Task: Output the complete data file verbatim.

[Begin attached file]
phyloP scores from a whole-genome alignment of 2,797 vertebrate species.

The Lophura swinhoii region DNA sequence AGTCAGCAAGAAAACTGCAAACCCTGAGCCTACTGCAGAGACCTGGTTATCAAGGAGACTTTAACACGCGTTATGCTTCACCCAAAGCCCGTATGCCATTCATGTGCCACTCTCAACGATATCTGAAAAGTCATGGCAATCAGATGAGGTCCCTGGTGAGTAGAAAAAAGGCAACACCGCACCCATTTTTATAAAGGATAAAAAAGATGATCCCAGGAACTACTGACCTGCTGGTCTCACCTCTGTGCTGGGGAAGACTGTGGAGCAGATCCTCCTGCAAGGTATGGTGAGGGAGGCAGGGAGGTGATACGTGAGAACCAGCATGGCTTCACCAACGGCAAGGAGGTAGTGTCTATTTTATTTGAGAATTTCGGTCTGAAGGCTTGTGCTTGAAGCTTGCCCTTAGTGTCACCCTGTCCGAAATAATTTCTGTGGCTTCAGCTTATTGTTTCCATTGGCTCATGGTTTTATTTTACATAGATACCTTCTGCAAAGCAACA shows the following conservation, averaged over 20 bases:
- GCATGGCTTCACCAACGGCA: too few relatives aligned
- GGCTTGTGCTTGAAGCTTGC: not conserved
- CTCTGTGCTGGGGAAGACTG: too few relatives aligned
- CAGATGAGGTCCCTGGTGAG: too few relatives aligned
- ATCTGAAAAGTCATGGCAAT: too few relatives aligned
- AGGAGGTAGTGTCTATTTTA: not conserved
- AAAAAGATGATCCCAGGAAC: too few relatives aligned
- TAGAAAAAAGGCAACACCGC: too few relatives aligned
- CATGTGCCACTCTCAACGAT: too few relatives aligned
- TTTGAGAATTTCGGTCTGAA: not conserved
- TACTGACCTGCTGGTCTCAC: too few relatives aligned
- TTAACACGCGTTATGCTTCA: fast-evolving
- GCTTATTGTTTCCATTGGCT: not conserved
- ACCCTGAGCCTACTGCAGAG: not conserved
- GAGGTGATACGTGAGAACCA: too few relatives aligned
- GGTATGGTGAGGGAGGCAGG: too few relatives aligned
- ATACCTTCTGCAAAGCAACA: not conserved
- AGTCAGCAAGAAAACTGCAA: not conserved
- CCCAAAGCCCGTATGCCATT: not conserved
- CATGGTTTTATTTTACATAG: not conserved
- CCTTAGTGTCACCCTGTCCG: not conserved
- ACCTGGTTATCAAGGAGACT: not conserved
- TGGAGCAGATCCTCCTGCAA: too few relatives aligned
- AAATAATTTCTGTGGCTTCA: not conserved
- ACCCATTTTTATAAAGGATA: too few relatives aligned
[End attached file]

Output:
phyloP scores from a whole-genome alignment of 2,797 vertebrate species.

The Lophura swinhoii region DNA sequence AGTCAGCAAGAAAACTGCAAACCCTGAGCCTACTGCAGAGACCTGGTTATCAAGGAGACTTTAACACGCGTTATGCTTCACCCAAAGCCCGTATGCCATTCATGTGCCACTCTCAACGATATCTGAAAAGTCATGGCAATCAGATGAGGTCCCTGGTGAGTAGAAAAAAGGCAACACCGCACCCATTTTTATAAAGGATAAAAAAGATGATCCCAGGAACTACTGACCTGCTGGTCTCACCTCTGTGCTGGGGAAGACTGTGGAGCAGATCCTCCTGCAAGGTATGGTGAGGGAGGCAGGGAGGTGATACGTGAGAACCAGCATGGCTTCACCAACGGCAAGGAGGTAGTGTCTATTTTATTTGAGAATTTCGGTCTGAAGGCTTGTGCTTGAAGCTTGCCCTTAGTGTCACCCTGTCCGAAATAATTTCTGTGGCTTCAGCTTATTGTTTCCATTGGCTCATGGTTTTATTTTACATAGATACCTTCTGCAAAGCAACA shows the following conservation, averaged over 20 bases:
- GCATGGCTTCACCAACGGCA: too few relatives aligned
- GGCTTGTGCTTGAAGCTTGC: not conserved
- CTCTGTGCTGGGGAAGACTG: too few relatives aligned
- CAGATGAGGTCCCTGGTGAG: too few relatives aligned
- ATCTGAAAAGTCATGGCAAT: too few relatives aligned
- AGGAGGTAGTGTCTATTTTA: not conserved
- AAAAAGATGATCCCAGGAAC: too few relatives aligned
- TAGAAAAAAGGCAACACCGC: too few relatives aligned
- CATGTGCCACTCTCAACGAT: too few relatives aligned
- TTTGAGAATTTCGGTCTGAA: not conserved
- TACTGACCTGCTGGTCTCAC: too few relatives aligned
- TTAACACGCGTTATGCTTCA: fast-evolving
- GCTTATTGTTTCCATTGGCT: not conserved
- ACCCTGAGCCTACTGCAGAG: not conserved
- GAGGTGATACGTGAGAACCA: too few relatives aligned
- GGTATGGTGAGGGAGGCAGG: too few relatives aligned
- ATACCTTCTGCAAAGCAACA: not conserved
- AGTCAGCAAGAAAACTGCAA: not conserved
- CCCAAAGCCCGTATGCCATT: not conserved
- CATGGTTTTATTTTACATAG: not conserved
- CCTTAGTGTCACCCTGTCCG: not conserved
- ACCTGGTTATCAAGGAGACT: not conserved
- TGGAGCAGATCCTCCTGCAA: too few relatives aligned
- AAATAATTTCTGTGGCTTCA: not conserved
- ACCCATTTTTATAAAGGATA: too few relatives aligned